Cast & Crew
Irish American Dan Corrigan lives the hard life of a lumberjack in the isolated lumber camps along the Mississippi River of the 1850s. At winter's end, when the river ice breaks, he and his fellow lumberjacks rejoice, as they can finally move their logs and spend their wages in the upriver town. The townspeople, however, are not so thrilled, as the loggers are known for tearing up the town each spring. Meanwhile, Beauvais, the crooked representative of a lumber syndicate, is putting pressure on a local mill owner, H. L. Morrison, to sell his business. "The River Lady," a gambling ship, soon arrives in town from New Orleans, with its proprietor, the beautiful and wealthy Sequin, aboard. Although she is partners with Beauvais, Sequin is desperately in love with Dan, from whom she has been separated for six months. Upon reuniting with him, the ambitious Sequin proposes that they marry and Dan go into business with her, but he refuses, saying she must accept him for what he is, not what she wants him to be. Unknown to him, Sequin then purchases 49% of Morrison's struggling business, on the condition that Dan be put in charge. Dan, however, is told by the mill owner that he is being offered the new position out of gratitude for Dan's defense of Morrison and his daughter Stephanie, who were attacked earlier at the docks by Swede, a fellow logger. After Dan turns down the job, Sequin tricks him into a crooked game of poker, with his new job as the stakes. Beauvais warns Sequin, however, that once she turns Dan into a gentleman, he may want a real lady, not her. Dan quickly takes to his new job, and within a few months, he revives the Morrison business. Once again, Sequin proposes marriage, and this time Dan accepts. Their engagement is short-lived, however, as Stephanie tells Dan how Sequin got him his new job. An upset Dan then gets drunk and marries Stephanie. In order to keep Morrison's business afloat against Sequin's syndicate, Dan organizes a combine with the other independent mill owners. In order to break the new combine, Sequin and Beauvais deplete their lumber camps by offering the loggers double their current wages. When Dan tries to stop them, he is nearly beaten to death by Beauvais and Swede. Seemingly defeated, Dan gets into a drunken stupor until Mike Riley, his best friend, suggests that they "shanghai" logging crews with the help of saloon keeper Ma Dunnigan. The next morning, Dan convinces the hung over lumberjacks to keep working for him in exchange for a percentage of the combine's gross. Knowing that Dan has posted a cash forfeit against delivery, Beauvais causes a log-jam, then attacks Dan's lumberjacks with his own. In the ensuing battle, Dan is shot and Beauvais is killed when the jam is dynamited. Recuperating at Ma Dunnigan's, Dan is visited by Sequin, who claims no knowledge of Beauvais' murderous plans. She asks if they can get back together, as he and Stephanie are separated, but Dan confesses that he has fallen in love with his wife. Leaving town for good, Sequin tells Stephanie that Dan wants her, and as the married couple are reunited, the river boat queen sails away.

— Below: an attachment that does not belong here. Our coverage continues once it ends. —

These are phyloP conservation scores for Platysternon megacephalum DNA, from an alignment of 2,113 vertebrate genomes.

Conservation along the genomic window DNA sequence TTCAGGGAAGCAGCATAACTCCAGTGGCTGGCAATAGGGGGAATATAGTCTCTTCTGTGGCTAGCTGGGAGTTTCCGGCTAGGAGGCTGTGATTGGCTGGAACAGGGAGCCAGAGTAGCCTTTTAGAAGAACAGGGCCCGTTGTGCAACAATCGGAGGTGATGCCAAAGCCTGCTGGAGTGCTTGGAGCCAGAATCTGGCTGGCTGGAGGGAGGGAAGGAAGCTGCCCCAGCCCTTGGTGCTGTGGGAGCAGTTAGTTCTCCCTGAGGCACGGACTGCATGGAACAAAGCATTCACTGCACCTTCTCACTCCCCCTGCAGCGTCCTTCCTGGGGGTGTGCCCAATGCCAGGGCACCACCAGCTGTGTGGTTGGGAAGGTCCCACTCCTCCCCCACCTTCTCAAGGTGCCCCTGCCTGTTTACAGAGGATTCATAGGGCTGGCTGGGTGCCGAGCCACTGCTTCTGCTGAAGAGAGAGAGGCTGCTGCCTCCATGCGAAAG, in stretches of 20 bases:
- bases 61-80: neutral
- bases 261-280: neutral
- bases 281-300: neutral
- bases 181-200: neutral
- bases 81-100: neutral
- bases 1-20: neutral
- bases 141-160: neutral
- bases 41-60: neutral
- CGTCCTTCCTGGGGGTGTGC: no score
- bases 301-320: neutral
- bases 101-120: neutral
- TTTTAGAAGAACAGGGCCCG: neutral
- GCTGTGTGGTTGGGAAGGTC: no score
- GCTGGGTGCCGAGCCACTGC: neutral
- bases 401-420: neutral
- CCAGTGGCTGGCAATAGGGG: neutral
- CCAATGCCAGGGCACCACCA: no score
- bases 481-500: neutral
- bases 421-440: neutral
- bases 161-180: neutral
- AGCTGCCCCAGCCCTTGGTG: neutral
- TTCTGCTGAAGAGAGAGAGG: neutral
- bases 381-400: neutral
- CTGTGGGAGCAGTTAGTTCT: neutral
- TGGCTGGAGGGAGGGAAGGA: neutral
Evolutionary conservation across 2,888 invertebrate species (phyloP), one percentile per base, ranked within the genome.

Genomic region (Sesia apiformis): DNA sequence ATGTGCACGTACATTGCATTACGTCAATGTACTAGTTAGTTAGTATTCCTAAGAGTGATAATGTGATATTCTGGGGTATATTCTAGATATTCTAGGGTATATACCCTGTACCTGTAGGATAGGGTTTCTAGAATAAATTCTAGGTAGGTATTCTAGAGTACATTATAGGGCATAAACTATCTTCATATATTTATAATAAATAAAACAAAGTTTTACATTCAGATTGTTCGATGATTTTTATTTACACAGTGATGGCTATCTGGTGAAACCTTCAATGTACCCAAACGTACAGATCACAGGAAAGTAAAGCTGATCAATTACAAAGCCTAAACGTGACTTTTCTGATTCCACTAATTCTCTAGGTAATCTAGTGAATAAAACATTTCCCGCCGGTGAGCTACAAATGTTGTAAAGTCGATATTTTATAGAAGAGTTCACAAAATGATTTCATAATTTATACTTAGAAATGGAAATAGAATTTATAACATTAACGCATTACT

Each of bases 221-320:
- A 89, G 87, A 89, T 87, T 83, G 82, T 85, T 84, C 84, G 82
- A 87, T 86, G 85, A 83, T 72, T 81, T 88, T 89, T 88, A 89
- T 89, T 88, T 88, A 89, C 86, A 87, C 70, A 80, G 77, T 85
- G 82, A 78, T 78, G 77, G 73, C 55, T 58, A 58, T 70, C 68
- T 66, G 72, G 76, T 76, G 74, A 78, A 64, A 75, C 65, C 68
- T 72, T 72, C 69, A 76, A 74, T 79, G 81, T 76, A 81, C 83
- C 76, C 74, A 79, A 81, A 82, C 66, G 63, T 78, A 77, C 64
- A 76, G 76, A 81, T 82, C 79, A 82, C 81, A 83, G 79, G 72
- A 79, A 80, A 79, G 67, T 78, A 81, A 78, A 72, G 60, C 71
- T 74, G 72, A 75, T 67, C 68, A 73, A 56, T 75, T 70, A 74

Eddy C. Waller
Philip Van Zandt
Jack G. Lee
D. D. Beauchamp
Jack A. Bolger Jr.
Leslie I. Carey
Russell A. Gausman
D. S. Horsley
Joseph E. Kenny
He trusts me.- Sequin
He must have learned about women in kindergarten.- Beauvais
Stevie, behave yourself or I'm going to give you the worst spanking of your life.- Dan Corrigan
I might even like that.- Stephanie
According to Daily Variety, in March 1941, producer Frank Lloyd purchased the film rights to River Lady, an eighty-four page outline by Houston Branch, for $50,000. The material was later novelized by Frank Waters and published under the joint authorship of Branch and Waters in 1942. Hollywood Reporter later reported that Universal had purchased the rights to the novel in April 1946, intending it as the initial project for contract producers Michael Fessier and Ernest Pagano. It has not been determined if Fessier and Pagano contributed to the released film.
According to Hollywood Reporter, Ann Blyth was originally cast in River Lady, probably as "Stephanie Morrison," the part played Helena Carter. Performers Yvonne DeCarlo and Dan Duryea had previously appeared together in the 1947 Universal film Black Bart (see entry above), which George Sherman also directed. According to Universal press materials, the river boat used in River Lady was orginally built in 1929 for the silent picture Showboat (see AFI Catalog of Feature Films, 1921-30; F2.5020).